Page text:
BABIES. Maybe you’re thinking of having one. There might even be one inside you right now, draining nutrients from your system via a tube growing from its midsection. Or maybe you’ve already got one around the house, somewhere, and you’re responsible for its continued survival. You’re saddled with a helpless being whom you’ve agreed to house and feed and love with all your heart for the rest of your life, more or less.

Either way, you’re confused, you’re frightened, and 911 won’t take your calls anymore. But don’t despair! Let’s Panic About Babies! is here to hold your hand and answer some important, age-old baby-related questions, including:

- How can I be sure I’m pregnant? (Torso swells gradually until baby falls into underpants.)

- Did I just pee myself? (Yes.)

- What happens if I have sex during my pregnancy? (Your baby will be born with a full, lush beard.)

- How can I tell if I’ve chosen the wrong pediatrician? (He/she can’t pronounce “stethoscope.”)

- How do I make sure my baby loves me back? (Voodoo.)

From the moment they’re created until the day they steal our cars, our babies demand center stage in our lives. So join Alice and Eden as they tell you (and your lucky partner!) exactly what to think and feel and do, from morning sickness to baby’s first steps. They know everything!

Amazon | Barnes & Noble | Books-a-Million | Borders | IndieBound | | Powell's

Kirkus Reviews:

An outrageously humorous, over-the-top guide to surviving pregnancy and child-rearing.

What's the most important thing women need in order to prepare for a new baby? According to the debut book by mommy bloggers Bradley and Kennedy, it's not formula, blankets or even a car seat. Come prepared with a sense of humor. Through absurd anecdotes, lists, charts and pictures, the authors satirize typical pregnancy handbooks in a comically ironic and often bawdy manner. Despite the inclusion of much useful scientific data, readers will more likely be drawn to the insight the authors have gained on the front lines of parenthood. There's advice for readers looking to throw a baby shower that will make friends suffer as much as the expectant mother; a World War II theme should do the trick. Ever wonder how to choose a baby name that fosters a desired trait? Macarena is a great choice for future dancers. With uncensored humor and honesty, Bradley and Kennedy provide future moms with comforting tips on how to cope with the appalling terrors of pregnancy, including how to satisfy the urge to vomit in public, deal with annoying family members and strangers and avoid insanity during bed rest. The authors show how laughter can be the most effective remedy to assuage the panic that often accompanies pregnancy.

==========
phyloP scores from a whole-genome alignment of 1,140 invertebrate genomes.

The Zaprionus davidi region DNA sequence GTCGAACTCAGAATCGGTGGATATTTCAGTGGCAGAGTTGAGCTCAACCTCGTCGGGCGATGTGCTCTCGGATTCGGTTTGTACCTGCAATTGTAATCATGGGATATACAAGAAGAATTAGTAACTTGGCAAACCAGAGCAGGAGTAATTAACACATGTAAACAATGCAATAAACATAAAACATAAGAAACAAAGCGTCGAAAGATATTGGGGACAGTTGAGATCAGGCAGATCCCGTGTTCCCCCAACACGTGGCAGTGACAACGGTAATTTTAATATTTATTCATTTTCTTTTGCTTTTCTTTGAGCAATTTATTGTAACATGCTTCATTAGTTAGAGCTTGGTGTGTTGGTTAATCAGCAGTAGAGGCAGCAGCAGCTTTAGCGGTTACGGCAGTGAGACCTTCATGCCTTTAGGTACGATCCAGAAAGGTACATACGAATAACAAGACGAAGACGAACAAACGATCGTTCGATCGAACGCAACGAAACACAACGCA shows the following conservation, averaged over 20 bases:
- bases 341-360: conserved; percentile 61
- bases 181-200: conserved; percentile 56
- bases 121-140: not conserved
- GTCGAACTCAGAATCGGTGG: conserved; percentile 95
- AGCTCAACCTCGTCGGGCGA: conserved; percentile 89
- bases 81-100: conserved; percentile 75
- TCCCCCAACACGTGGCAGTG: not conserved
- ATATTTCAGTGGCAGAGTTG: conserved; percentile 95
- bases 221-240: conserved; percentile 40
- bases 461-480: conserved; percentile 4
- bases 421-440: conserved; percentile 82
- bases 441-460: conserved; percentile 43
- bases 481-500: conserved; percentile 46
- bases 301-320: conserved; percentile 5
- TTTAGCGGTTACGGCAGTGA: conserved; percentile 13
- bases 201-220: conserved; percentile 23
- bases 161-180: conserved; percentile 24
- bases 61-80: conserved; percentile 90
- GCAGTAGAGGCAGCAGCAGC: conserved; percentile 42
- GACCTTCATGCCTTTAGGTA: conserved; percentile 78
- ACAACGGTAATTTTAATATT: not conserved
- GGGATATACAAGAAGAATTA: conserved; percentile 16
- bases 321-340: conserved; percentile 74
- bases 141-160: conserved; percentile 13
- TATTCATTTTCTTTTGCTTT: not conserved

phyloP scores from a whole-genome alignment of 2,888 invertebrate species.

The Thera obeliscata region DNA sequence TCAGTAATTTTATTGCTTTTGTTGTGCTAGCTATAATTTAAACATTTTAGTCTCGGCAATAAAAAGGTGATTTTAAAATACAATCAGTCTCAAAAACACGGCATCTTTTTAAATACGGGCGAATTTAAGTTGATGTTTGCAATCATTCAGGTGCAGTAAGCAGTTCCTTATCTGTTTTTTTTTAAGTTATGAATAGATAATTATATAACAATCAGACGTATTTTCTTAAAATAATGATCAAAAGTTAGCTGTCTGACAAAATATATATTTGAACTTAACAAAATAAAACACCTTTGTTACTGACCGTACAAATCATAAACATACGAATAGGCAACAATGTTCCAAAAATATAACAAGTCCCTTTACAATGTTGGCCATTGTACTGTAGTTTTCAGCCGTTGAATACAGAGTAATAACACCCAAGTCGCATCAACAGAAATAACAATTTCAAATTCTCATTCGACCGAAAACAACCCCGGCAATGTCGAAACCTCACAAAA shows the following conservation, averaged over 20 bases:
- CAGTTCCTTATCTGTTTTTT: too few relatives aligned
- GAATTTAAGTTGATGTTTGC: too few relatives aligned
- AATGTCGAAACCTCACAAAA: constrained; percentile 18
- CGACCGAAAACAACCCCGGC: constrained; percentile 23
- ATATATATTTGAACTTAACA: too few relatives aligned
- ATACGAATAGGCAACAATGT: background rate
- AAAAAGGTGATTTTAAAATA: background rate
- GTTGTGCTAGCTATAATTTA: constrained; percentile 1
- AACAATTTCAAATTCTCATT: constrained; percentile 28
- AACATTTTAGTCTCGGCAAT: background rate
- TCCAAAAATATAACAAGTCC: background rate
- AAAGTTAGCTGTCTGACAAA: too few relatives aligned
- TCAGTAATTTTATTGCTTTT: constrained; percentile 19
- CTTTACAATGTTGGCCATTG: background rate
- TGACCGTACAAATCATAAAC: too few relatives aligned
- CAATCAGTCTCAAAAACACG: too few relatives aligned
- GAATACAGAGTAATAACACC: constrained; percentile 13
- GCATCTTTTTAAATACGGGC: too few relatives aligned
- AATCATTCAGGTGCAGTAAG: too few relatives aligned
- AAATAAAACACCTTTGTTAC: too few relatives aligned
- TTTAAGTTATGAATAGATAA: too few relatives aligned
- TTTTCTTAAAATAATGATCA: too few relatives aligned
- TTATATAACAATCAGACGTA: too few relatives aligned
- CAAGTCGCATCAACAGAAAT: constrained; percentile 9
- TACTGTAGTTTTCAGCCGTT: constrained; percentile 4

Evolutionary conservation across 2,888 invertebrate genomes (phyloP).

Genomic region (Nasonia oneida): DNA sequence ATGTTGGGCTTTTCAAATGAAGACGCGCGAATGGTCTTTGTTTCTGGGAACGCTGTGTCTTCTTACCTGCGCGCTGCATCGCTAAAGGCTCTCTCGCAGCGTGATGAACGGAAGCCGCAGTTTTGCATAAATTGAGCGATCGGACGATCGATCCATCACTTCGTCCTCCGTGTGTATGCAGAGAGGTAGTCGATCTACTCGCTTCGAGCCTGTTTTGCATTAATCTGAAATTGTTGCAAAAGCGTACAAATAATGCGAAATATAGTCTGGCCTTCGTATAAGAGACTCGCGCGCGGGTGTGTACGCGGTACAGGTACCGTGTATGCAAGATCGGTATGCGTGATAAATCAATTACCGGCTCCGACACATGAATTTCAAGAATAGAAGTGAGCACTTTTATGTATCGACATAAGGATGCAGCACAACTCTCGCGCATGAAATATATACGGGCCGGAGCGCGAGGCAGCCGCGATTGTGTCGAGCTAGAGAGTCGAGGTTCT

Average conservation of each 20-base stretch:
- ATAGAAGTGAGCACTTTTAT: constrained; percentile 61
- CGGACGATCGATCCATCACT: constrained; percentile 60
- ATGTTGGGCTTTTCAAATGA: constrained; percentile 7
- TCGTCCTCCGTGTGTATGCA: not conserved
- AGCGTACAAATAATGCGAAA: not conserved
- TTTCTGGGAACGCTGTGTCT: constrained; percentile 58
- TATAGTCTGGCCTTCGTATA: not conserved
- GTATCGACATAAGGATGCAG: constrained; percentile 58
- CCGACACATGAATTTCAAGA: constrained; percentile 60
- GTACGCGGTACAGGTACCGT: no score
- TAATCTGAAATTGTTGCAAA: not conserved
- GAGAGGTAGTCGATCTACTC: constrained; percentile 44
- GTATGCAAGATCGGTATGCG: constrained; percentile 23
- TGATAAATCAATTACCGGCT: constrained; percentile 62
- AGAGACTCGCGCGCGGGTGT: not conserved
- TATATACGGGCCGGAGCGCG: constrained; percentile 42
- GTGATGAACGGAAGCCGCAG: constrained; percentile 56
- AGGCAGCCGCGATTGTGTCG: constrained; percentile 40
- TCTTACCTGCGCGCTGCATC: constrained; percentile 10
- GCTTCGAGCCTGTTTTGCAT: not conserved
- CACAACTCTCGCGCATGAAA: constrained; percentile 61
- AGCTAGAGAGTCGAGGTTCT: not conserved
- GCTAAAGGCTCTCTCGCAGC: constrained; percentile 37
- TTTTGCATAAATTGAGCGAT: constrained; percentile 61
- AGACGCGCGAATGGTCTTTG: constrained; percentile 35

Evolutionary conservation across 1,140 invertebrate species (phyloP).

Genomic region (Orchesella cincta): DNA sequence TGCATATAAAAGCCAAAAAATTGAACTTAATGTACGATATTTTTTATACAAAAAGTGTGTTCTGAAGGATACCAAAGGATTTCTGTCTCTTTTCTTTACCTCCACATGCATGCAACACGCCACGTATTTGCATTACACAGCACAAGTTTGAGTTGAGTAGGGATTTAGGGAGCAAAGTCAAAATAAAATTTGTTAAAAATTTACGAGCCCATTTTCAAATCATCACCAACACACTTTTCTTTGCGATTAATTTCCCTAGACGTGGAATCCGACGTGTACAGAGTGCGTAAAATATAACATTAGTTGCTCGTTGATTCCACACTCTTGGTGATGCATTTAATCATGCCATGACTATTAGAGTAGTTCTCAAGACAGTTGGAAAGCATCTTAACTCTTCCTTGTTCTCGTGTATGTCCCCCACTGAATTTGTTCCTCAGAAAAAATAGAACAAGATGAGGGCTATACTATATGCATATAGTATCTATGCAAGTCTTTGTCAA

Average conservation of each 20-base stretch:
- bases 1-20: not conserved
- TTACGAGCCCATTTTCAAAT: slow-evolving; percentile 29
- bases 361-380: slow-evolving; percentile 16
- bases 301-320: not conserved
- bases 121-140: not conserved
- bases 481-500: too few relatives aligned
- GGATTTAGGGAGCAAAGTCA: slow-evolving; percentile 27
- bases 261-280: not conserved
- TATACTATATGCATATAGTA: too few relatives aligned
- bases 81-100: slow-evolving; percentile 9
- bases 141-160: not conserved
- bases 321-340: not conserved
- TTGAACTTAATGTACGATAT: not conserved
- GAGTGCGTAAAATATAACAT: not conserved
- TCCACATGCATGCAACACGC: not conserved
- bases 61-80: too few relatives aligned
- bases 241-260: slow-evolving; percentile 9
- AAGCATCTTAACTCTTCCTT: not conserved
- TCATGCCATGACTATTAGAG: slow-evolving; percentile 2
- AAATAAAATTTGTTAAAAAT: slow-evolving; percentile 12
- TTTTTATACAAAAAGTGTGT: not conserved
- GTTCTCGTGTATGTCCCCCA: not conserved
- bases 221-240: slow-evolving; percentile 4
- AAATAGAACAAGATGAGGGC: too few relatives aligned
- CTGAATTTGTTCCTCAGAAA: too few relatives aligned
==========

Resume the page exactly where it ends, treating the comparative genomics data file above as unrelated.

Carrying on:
A refreshingly unorthodox approach to a subject typically portrayed in a sappy, sentimental fashion.

The Washington Post:

"The authors of the very funny “Let’s Panic About Babies!” want to calm any anxieties moms-to-be may have about this "small, hairy bowling ball" developing inside them.

For instance, even as the debate continues as to whether fish is safe for expectant mothers to eat, this handbook declares that consuming lox while pregnant will have the rather nasty result of your baby being “born covered in capers.” Also, please be aware that drinking chamomile tea could produce an offspring who enjoys “Hummel figurine-collecting,” and be sure to avoid smoking clove cigarettes because they are “a gateway drug to hacky sack.”

Other subjects include: “Preparing Your Pubic Area for Labor,” “How To Judge Your Baby Against Other Babies” and “Ways To Handle the Crushing Fear that Washes Over You in the Dead of Night.” (For the last one, the authors suggest repeating a mantra: “I am excited to meet my baby, who will probably not eventually abandon me in a nursing home.”)

With a deadpan delivery and a wonderfully crude sense of humor, “Let’s Panic About Babies!” cleverly apes all those pregnancy and parenting guides littering bookstore aisles. It also draws from the proliferation of “mommy blogs,” where moms (and dads) argue about child rearing with overblown rhetoric."

Library Journal Reviews:

In this saucy, no-facts-are-too-disgusting guide to pregnancy and infancy, wisecrackers Bradley (the blogger behind Finslippy) and Kennedy (the brains behind share their foulmouthed wisdom for moms-to-be. Example: "Make a list of those friends and neighbors who refuse to help. Title the list New Enemies." Complete with photographs, drawings, graphs, and charts, this funny book is fantastically gross, full of sly spoofery, and wholly unnecessary from a subject standpoint. On the other hand, it would make a great gift for like-minded girlfriends. Effervescent entertainment at its best, this is recommended with gusto if you have the shelf space and the bucks. - "Parenting Short Takes," Booksmack! 2/17/11